San Andreas, CA – As an afternoon public session approached 11 p.m., it took the Calaveras supervisors, county staff and input from a village-sized audience to hash out final revisions that enabled a medical cannabis cultivation urgency ordinance to pass.
It was about 2 in the afternoon, fresh from lunch and a break to watch a ceremonial “frog jump” promoting next week’s county fair and Jumping Frog Jubilee when more than a full house of public stakeholders and the board convened in the government center supervisors chambers. It is uncertain how many would have guessed just how or when the evening would resolve. In the end, it took a full workday if you count eight hours and a lunch break, for the final vote.
Over the course of a nearly four-hour public comment session dozens of attendees spoke, both for and against the ordinance. Early in the public comment period, county staff also chimed in. Chief among those, District Attorney Barbara Yook fully pressed for a temporary ban.
Sheriff’s Office Chimes In
Newly appointed Sheriff Rick DiBasilio and Capt. Jim Macedo let the board know that while they, too, preferred an outright ban over a temporary urgency ordinance, with literally hundreds of illegal grows in place and more potentially in the planning stages, having some kind of stop-gap regulations could provide a compromise. The new Sheriff admitted that, with probable measures coming to the November ballot, the handwriting was on the wall that more marijuana cultivation was probably coming to California. Under newly passed state laws, provisions are already in the wings for commercial grows, although local jurisdictions have the option to either ban or provide further restrictions.
In presenting the department’s case to the board for a more finely honed temporary ordinances, Capt. Macedo suggested a number of specific edits that would better facilitate and strengthen enforcement capabilities.
Over hours in the chambers, moods seemed to shift towards middle-ground resolution. Enforcement officials and residents who earlier favored a ban seemed willing to consider an ordinance with strong restrictions and enforcement teeth. Cultivators with current grows that they described as noncompliant with the ordinance expressed frustration, particularly with setback and other grow restrictions, but most conceded that having regulations in place would serve the needs of the many better than a county-enacted ban.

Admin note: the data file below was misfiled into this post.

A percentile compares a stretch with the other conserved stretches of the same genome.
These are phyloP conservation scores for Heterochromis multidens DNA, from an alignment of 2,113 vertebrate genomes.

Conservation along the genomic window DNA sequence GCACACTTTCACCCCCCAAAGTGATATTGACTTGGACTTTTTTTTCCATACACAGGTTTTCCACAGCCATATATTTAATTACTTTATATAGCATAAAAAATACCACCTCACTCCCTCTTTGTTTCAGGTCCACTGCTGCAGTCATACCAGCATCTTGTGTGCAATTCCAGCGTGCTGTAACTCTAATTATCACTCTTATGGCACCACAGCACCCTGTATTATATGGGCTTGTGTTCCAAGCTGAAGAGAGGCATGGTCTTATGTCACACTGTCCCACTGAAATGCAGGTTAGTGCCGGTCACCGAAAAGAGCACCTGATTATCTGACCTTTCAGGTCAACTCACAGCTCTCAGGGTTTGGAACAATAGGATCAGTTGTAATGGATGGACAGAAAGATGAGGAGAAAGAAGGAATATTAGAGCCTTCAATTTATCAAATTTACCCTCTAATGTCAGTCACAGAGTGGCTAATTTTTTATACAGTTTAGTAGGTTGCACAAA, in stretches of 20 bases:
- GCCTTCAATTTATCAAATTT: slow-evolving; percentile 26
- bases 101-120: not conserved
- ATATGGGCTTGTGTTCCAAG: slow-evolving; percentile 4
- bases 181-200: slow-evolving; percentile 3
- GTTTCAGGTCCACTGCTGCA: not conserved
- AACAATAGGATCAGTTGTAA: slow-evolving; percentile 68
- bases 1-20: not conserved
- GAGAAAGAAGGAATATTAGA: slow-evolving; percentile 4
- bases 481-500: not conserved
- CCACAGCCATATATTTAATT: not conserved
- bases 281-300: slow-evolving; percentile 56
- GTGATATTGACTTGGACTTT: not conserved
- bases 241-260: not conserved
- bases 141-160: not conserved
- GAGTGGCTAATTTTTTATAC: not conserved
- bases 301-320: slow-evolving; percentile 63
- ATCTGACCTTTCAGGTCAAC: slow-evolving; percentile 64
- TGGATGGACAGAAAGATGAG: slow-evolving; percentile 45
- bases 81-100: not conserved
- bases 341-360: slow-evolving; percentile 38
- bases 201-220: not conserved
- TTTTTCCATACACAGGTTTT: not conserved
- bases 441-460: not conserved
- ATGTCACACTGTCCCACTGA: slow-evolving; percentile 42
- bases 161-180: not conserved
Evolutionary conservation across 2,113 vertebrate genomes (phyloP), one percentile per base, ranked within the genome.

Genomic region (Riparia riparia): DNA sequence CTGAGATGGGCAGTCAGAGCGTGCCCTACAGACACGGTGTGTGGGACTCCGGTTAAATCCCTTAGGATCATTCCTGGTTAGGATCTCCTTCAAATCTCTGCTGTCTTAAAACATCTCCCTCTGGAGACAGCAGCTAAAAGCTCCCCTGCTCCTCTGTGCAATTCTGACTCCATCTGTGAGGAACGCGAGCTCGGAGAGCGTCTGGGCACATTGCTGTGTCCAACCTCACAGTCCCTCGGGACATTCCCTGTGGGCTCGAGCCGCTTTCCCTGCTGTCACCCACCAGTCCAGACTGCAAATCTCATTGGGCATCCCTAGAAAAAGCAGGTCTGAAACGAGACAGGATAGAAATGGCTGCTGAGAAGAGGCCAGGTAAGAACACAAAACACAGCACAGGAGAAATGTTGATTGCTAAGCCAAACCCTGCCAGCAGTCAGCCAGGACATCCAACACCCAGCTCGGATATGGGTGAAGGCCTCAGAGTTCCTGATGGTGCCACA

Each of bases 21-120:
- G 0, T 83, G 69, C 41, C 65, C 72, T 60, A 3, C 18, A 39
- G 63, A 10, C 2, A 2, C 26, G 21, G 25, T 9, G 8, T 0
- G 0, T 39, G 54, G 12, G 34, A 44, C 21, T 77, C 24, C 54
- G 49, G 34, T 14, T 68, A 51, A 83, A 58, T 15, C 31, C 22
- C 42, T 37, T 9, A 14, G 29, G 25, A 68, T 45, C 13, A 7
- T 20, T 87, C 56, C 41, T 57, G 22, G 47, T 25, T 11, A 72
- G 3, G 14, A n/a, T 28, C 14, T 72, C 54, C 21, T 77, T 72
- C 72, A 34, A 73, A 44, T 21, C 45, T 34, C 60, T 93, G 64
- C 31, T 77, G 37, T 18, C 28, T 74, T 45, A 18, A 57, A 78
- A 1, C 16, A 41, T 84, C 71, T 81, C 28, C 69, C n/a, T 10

Comments Cue Dramatic Crescendo
At one point, rumors repeated out loud in the public forum that District 4 Supervisor Debbie Ponte would have to recuse herself from the vote due to a family member’s involvement in cultivation, made the room – and Ponte herself, gasp. After asking and having County Counsel Megan Stedtfeld publicly clarify the grounds for conflicts of interest, with control Ponte emphatically stated, “I am not a grower. My husband is not a grower. My 21-year-old daughter is not a grower…my other daughter is buried in the ground…we are not growers…do not profit or take any money for it.”
Shortly after Ponte shared that the supervisors’ latest draft ordinance was the latest and best effort that the county could offer to protect public health and safety, address neighbors’ concerns, and provide strict regulatory oversight. According to Ponte, the effort took several meetings that she and Chair Edson held, with input from staff, enforcement officials, cultivators and concerned landowners.
For the next few hours, staff worked to incorporate many of the suggested edits, at the supervisors’ direction. A final motion to approve made by District 2 Supervisor Chris Wright, was seconded by Ponte. In the end, the urgency ordinance squeaked through with the required four-fifths majority vote. The sole dissenter, District 3 Supervisor Michael Oliveira, expressed enforcement concerns and a preference to wait for a permanent ordinance; this will likely to take several more months while county planning completes its environmental impact study, as required under state law.
Calaveras Cannabis Country
The temporary urgency ordinance, which immediately went into effect after the vote, makes Calaveras County one of the few jurisdictions in the state with an active regulatory process for medical cannabis cultivation. However under urgency clause provisions, while the temporary laws remain in effect, grows are limited to those in existence as of the May 10 enactment date.
Cultivators must now apply to register their sites by June 30 or risk being unable to cultivate without delays of up to several months or longer. Those who do not are subject to immediate enforcement and abatement. Registration fees are $100 for personal growers; $200 for caregivers; and $5,000 for commercial cultivators. All registrations require identification verification, various degrees of background checks and other documentations, as well as all other county operational permits. Many other conditions and requirements apply; such as permanent dwellings — or in the case of Butte Fire survivors, temporary dwellings with county-approved utility connections; and compliant entrance signage at grow sites.
According to staff estimates, the registration fees will bring $1 million into the county coffers if 200 cultivators register. It would be enough to hire two additional deputies and two more code enforcement officials as well as support vehicles and staff.